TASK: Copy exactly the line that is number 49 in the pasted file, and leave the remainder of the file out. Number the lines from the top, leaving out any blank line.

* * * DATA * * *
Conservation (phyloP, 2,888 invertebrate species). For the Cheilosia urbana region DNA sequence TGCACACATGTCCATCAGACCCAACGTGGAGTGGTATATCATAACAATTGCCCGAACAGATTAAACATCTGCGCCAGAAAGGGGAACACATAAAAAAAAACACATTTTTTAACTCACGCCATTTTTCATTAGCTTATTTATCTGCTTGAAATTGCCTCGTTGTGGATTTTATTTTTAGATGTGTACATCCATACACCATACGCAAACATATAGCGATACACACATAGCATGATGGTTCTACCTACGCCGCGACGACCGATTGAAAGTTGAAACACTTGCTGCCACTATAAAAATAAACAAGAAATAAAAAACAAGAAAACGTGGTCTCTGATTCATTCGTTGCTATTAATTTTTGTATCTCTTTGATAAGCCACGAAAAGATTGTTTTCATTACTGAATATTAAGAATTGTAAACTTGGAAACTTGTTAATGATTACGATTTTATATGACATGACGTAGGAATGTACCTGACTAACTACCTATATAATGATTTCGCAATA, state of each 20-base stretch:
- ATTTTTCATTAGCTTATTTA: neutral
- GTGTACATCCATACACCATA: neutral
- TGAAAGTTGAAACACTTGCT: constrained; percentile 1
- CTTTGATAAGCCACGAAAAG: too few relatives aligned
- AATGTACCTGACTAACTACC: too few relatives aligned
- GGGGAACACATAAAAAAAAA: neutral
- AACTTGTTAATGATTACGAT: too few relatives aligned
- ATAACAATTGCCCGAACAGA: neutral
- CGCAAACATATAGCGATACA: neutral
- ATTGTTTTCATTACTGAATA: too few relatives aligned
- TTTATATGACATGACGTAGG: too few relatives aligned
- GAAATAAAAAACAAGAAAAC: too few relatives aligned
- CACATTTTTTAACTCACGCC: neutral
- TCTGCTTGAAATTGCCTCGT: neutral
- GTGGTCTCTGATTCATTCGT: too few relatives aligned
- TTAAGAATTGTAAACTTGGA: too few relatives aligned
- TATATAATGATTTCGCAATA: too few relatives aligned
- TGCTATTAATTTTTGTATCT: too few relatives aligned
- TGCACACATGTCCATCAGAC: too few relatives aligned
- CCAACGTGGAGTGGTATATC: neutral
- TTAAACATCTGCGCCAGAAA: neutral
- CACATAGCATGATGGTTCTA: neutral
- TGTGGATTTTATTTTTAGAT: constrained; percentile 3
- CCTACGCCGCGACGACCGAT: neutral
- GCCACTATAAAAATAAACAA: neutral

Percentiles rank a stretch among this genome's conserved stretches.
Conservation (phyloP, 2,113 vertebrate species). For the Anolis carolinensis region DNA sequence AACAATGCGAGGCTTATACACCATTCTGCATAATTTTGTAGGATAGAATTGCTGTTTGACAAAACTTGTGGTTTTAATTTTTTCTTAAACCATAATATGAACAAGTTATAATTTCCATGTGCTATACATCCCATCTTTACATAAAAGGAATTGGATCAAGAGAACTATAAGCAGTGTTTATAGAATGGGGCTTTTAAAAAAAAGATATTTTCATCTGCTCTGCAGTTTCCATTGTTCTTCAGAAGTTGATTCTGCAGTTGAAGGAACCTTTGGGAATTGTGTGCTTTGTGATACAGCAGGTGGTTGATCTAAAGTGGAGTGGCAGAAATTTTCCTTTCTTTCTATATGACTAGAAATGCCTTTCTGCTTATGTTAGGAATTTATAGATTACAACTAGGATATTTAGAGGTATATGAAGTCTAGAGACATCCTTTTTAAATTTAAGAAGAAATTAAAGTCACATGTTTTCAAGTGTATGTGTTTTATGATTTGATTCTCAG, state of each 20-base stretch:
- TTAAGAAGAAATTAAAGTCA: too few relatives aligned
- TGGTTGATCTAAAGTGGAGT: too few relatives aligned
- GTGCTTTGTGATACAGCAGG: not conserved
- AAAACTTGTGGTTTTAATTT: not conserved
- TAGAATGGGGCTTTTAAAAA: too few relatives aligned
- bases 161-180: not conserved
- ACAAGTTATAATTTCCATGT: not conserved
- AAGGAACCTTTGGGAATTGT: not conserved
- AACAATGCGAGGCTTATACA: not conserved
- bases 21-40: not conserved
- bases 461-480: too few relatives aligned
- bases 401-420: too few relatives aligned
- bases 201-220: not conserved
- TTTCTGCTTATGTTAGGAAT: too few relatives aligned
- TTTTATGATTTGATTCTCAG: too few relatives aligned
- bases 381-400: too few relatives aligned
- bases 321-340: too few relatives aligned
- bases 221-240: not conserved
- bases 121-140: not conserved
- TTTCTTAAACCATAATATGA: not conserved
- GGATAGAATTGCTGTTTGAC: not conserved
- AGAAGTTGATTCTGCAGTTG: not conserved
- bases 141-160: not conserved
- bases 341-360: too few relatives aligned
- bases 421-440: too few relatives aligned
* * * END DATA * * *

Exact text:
- GGATAGAATTGCTGTTTGAC: not conserved